Oct 27, 2022
Boaters tend to be hands-on and active. Many (most?) like to launch and trailer our boats on our own. We are hands on during launch and haul-out… But boat yards and launch ramps also tend to contain a collection of ‘this is what I do’, and not always ‘this is ideal, and I do it for this reason’.
Unfortunately, I’ve yet to find a manual that contains all things boating: How to launch, trailer, winterize, store, cradle, crane, lift and haul. But these are activities that we, as boaters, take part in regularly. Here’s my short list from the ‘Winter Storage’ chapter, from that imaginary manual:
1) Lifting, blocking and cradling
a. Marinas and yacht clubs use either a travellift or a crane utilizing slings that fit beneath a vessel. This set-up ensures that pressure is exerted evenly along the curvature of the hull. Two prime concerns: First, that the slings aren’t allowed to move or slip fore or aft off of the bow or transom. This is usually achieved by running a line fore-aft between the two slings. The second concern is where the sling actually sits and exerts pressure on the hull: The slings should be positioned so that they are backed by bulkheads, but also so that the underwater machinery, transducers and through-hulls.
b. Once the boat is lifted out of the water, it will be rested on blocks on land. There are a few important concerns in terms of positioning:
i. That the boat rests along the keel. The support blocks, or cradle pads are not meant to support the boat – rather they are meant to keep the boat level.
ii. The boat should be level, or positioned in a way to allow water to drain (typically, slightly bow-up)
iii. When blocks or stands are set up on ground that may become soft, plates or sheets of wood should be used under thee stands, blocks or cradle to prevent sinking in the spring thaw
iv. The boat should be stable in it’s position: allowing you to safely board, and preventing any concern of shifting or tipping in high winds or
with heavy weight of snow.
v. Keep interior weight to a minimum: remove any excess weight or gear, and ensure that water and snow can’t be trapped inside
ensure that the boat is aligned well on the trailer’s bunks and rollers before the final haul-out of the season
2) Trailering and trailer maintenance
Similar to the positioning and support of boats that are blocked or cradled, the trailer rollers or bunks rest on chines, keel and bulkheads.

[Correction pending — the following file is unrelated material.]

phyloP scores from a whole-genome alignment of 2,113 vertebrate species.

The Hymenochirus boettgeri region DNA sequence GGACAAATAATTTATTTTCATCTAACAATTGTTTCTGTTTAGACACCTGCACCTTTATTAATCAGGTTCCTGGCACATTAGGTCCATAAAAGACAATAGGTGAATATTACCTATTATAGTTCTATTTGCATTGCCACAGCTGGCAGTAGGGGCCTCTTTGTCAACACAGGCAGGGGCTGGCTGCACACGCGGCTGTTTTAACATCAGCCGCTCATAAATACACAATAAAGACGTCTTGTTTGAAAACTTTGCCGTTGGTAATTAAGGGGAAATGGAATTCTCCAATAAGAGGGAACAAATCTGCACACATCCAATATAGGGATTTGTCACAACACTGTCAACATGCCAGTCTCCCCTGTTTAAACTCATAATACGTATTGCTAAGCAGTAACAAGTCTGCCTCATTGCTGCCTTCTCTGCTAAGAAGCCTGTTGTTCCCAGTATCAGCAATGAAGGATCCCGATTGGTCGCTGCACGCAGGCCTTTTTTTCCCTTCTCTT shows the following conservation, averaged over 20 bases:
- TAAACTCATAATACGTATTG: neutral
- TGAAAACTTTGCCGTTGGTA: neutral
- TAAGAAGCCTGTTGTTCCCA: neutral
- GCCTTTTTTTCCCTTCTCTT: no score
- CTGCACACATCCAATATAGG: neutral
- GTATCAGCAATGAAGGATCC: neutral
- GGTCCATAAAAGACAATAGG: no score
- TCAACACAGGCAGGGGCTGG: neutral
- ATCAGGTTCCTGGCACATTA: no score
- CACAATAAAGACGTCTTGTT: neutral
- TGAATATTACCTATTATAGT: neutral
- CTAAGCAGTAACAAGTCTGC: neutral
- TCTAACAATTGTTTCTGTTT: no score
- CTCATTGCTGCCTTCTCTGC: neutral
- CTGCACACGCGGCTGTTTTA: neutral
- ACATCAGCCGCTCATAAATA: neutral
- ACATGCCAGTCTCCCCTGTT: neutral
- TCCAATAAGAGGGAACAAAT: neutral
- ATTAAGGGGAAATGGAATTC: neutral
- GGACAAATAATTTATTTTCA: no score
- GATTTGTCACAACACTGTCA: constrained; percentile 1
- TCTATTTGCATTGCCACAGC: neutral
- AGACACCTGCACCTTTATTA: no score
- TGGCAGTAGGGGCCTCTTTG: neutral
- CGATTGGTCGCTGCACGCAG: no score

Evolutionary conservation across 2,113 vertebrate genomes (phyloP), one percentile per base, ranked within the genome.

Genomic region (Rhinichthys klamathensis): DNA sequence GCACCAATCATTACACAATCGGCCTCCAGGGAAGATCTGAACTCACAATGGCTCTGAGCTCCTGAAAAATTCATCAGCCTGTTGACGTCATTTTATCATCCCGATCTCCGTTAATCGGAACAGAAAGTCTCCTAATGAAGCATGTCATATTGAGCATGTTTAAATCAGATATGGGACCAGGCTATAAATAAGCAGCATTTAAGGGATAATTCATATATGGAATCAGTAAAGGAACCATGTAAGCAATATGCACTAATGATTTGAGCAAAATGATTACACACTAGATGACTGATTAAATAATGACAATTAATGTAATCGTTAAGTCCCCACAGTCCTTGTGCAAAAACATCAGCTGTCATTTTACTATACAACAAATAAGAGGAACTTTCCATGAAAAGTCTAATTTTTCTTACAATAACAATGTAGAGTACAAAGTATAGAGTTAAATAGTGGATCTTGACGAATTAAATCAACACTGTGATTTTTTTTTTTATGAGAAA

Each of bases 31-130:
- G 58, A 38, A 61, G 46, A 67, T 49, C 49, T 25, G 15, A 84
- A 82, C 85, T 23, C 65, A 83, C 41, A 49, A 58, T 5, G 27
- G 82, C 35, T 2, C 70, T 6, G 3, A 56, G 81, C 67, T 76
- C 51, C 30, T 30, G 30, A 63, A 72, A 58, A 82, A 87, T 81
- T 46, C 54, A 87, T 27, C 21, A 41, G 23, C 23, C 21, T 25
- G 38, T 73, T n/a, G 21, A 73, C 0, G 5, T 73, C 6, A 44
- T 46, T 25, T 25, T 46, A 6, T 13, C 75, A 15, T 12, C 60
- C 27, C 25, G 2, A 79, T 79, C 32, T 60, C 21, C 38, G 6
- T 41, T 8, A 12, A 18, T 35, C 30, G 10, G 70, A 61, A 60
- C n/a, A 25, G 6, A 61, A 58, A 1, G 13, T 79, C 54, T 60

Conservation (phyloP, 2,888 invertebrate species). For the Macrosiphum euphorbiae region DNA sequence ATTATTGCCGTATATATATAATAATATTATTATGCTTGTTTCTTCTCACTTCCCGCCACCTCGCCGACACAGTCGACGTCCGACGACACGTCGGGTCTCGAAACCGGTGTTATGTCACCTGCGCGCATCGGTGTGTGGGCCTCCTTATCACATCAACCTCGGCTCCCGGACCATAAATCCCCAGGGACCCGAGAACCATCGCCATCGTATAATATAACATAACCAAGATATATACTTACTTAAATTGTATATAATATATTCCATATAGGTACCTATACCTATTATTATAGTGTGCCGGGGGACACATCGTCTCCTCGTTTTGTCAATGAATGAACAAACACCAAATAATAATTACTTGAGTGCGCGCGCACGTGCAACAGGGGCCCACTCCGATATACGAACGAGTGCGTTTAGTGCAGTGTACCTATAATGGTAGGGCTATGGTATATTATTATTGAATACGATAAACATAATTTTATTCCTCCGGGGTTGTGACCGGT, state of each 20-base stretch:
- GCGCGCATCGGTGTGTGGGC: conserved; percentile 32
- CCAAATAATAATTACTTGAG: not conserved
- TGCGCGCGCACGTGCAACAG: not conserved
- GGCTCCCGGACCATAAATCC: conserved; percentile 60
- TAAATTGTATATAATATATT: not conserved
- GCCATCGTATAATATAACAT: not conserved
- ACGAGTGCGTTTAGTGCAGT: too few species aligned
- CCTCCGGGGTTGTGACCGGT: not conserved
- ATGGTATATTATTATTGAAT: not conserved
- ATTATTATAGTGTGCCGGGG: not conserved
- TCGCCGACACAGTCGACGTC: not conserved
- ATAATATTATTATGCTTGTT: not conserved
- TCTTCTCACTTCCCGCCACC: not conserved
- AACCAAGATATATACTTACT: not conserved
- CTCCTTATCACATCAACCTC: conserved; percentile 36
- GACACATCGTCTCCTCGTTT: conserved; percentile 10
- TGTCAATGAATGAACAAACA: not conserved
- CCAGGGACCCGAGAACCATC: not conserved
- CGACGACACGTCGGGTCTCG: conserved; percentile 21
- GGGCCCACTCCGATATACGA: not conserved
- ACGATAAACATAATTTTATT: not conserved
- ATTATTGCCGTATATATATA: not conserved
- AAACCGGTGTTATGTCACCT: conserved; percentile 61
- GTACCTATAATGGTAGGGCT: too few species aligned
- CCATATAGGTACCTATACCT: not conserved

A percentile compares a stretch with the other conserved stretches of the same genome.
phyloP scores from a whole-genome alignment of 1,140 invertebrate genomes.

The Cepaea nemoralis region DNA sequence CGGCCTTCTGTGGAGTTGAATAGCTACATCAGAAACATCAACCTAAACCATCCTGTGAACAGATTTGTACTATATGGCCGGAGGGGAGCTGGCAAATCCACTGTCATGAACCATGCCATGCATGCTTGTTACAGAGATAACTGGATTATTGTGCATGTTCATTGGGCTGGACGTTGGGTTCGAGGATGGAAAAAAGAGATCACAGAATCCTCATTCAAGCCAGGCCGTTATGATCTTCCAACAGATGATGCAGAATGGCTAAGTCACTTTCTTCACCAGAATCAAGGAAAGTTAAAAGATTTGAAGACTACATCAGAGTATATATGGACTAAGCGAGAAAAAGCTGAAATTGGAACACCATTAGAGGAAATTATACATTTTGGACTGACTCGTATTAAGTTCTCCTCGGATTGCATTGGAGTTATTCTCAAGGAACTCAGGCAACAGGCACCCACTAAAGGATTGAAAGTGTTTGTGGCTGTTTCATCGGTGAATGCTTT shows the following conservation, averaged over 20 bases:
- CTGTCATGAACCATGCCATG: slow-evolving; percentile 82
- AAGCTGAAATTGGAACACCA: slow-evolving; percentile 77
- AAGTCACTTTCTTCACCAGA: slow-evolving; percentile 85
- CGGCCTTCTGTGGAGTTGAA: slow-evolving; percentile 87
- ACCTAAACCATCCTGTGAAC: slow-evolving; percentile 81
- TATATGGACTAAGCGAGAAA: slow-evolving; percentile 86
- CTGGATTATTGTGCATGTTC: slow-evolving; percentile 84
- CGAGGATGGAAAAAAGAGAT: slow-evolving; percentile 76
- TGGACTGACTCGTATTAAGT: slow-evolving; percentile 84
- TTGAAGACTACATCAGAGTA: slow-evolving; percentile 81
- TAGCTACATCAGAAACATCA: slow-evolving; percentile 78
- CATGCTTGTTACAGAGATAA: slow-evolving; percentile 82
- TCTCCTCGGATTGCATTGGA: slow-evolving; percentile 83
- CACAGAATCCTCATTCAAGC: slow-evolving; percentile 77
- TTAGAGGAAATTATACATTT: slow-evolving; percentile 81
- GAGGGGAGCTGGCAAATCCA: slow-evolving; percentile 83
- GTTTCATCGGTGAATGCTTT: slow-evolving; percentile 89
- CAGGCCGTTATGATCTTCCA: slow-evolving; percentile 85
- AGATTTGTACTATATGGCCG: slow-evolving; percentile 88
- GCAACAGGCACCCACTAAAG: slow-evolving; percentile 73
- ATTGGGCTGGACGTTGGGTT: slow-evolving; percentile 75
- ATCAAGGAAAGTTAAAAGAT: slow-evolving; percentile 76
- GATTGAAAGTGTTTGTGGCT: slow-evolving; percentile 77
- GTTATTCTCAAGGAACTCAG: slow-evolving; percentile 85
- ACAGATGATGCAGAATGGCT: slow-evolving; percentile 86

Trailers are in and out of weather through the boating season. Often they are left in open areas where sun, heat and rain will slowly break down all parts. They can often be backing into the water and pulled back out with regularity. At season’s end, make sure that any trapped water is allowed to drain from the trailer. Confirm that water is pressed from the wheel bearings by adding grease. Ensure that tires are inflated, and that wheels and tires are supported and blocked for the winter. Ensure that the drain plug is removed and that the boat is positioned on the trailer in a way that allows water to drain.
this boat is set up with 6 support pads – this provides ideal weight distribution
Drives and outboards
Drives and outboards are billed as ‘self-draining’ – which is true, as long as the drive or outboard leg is vertical or at a negative angle. Ideally, the boat will be moved and set with the engine or drive trimmed up (preventing damage), but once in it’s ideal resting position for winter, the drive or outboard will be lowered to ensure that water is allowed to completely drain, and not collect any further.
There are many schools of thought when it comes to batteries. Any discussion tends to lead to lots of debate: Remove batteries? Leave them aboard? Leave them connected? Trickle charge? Keep them in a warm location?
There are two major concerns that don’t bear debate:
a) That the battery is fully charged before stored for winter. When in a charged state, the battery wont freeze. When partially or fully discharged, the battery can be damaged over long-term storage.
b) That the battery is disconnected, and prevented from accidental discharge. Batteries can be disconnected completely, or by removing the negative (black/yellow) leads from the battery.
4) Covers, tarps and ventilation
Whichever method you use to cover (or not), tarp, shrink-wrap or otherwise protect your boat for winter, the important part is this: To keep rain and snow out (which causes two problems: Added weight, and damage through water intrusion, and freezing expansion).
note the keel resting on blocks: the majority of the boat’s weight should rest on the keel block
Ensure that all bilge plugs, transom plugs, garboard plugs and livewell plugs are removed and that any water is allowed to move freely and drain appropriately. There’s risk in any type of tarp or cover, so minimize that risk by providing an exit path for any water.
Planning and implementing good practices can allow you to easily close out 2022, and will add to your enjoyment in 2023. Enjoy haul out!
Andrew McDonald is the owner of Lakeside Marine Services – a boat repair/maintenance firm based in Toronto. Andrew has worked in the marine industry for 12 years and is a graduate of the Georgian College ‘Mechanical Techniques – Marine Engine Mechanic’ program.
Questions or comments for Andrew? Email him directly via: firstname.lastname@example.org